Commitment and competence are embedded in how each employee thinks and does his work and how a company organized to do work. It is the author’s view, a company’s only significant advantage. As the need for intellectual capital increases, companies must find ways to ensure that it develops and grows. There are five tools for increasing competence in a company, location, industry and plant: Renting out new talent, invest in employee learning and training, and hire consultants for … Read more »

Commitment and competence are embedded in how each employee thinks and does his work and how a company organized to do work. It is the author’s view, a company’s only significant advantage. As the need for intellectual capital increases, companies must find ways to ensure that it develops and grows. There are five tools for increasing competence in a company, location, industry and plant: Renting out new talent, invest in employee learning and training, hire consultants and partnerships with suppliers, customers and suppliers to share knowledge to create new knowledge and bring new ways of working, remove, alter the employee to learn, and do not fit, and find ways to keep valuable employees. Companies also need to promote employees who are not only competent, but also trys. Employees with too many demands and not enough resources to burn these requirements quickly become depressed and cope with lack of commitment. A company can build three types of commitment: First, the demand on staff by prioritizing work, focusing only on critical activities and streamlining work processes. Second, increase resources by employees creates control over their own work, establishing a vision for the company, the excitement about work, workers compensated fairly, the exchange of information about the company’s long-term strategy and the deployment of new technologies, among others. Third contact requirements to explore resources such as company policies can undermine commitment to ensure that new managers and workers are clear about the expectations, understanding family obligations, and after employees to participate in decision making.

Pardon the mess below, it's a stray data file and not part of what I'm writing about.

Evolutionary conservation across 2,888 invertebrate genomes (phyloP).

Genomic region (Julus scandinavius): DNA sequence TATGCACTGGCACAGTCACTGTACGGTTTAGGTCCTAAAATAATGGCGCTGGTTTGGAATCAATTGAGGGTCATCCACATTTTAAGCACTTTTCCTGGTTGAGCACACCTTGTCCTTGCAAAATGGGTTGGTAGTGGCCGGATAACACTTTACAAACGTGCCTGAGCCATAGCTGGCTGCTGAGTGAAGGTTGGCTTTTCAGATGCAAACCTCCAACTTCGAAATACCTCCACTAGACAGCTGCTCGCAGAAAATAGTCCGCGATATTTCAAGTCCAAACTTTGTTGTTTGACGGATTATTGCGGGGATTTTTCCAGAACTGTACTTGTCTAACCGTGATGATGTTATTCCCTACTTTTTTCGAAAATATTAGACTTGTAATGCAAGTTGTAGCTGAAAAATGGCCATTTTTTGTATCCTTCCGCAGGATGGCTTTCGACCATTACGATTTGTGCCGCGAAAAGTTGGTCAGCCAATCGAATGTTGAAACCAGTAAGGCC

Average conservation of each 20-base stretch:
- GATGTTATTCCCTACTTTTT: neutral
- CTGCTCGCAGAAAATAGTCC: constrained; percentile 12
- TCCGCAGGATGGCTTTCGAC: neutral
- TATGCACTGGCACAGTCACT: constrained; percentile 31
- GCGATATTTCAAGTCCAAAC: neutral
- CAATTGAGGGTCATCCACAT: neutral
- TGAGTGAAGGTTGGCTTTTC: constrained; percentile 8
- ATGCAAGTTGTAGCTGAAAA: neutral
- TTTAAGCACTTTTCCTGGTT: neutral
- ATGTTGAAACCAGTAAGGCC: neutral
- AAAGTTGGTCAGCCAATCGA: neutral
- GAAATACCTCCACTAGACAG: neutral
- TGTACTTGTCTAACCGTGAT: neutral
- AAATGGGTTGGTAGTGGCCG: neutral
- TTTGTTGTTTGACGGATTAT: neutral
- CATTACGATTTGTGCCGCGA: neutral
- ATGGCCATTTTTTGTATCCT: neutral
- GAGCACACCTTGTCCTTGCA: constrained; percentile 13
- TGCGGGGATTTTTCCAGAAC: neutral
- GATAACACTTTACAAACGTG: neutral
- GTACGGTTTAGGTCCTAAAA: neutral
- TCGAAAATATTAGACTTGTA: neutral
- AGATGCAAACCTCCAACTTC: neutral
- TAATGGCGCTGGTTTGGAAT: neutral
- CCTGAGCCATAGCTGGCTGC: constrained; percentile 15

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Dave Ulrich
Source: MIT Sloan Management Review
16 pages.
Release date: 01 December, 1998. Prod #: SMR033-PDF-ENG
Intellectual Capital = Competence x Commitment HBR Case solution

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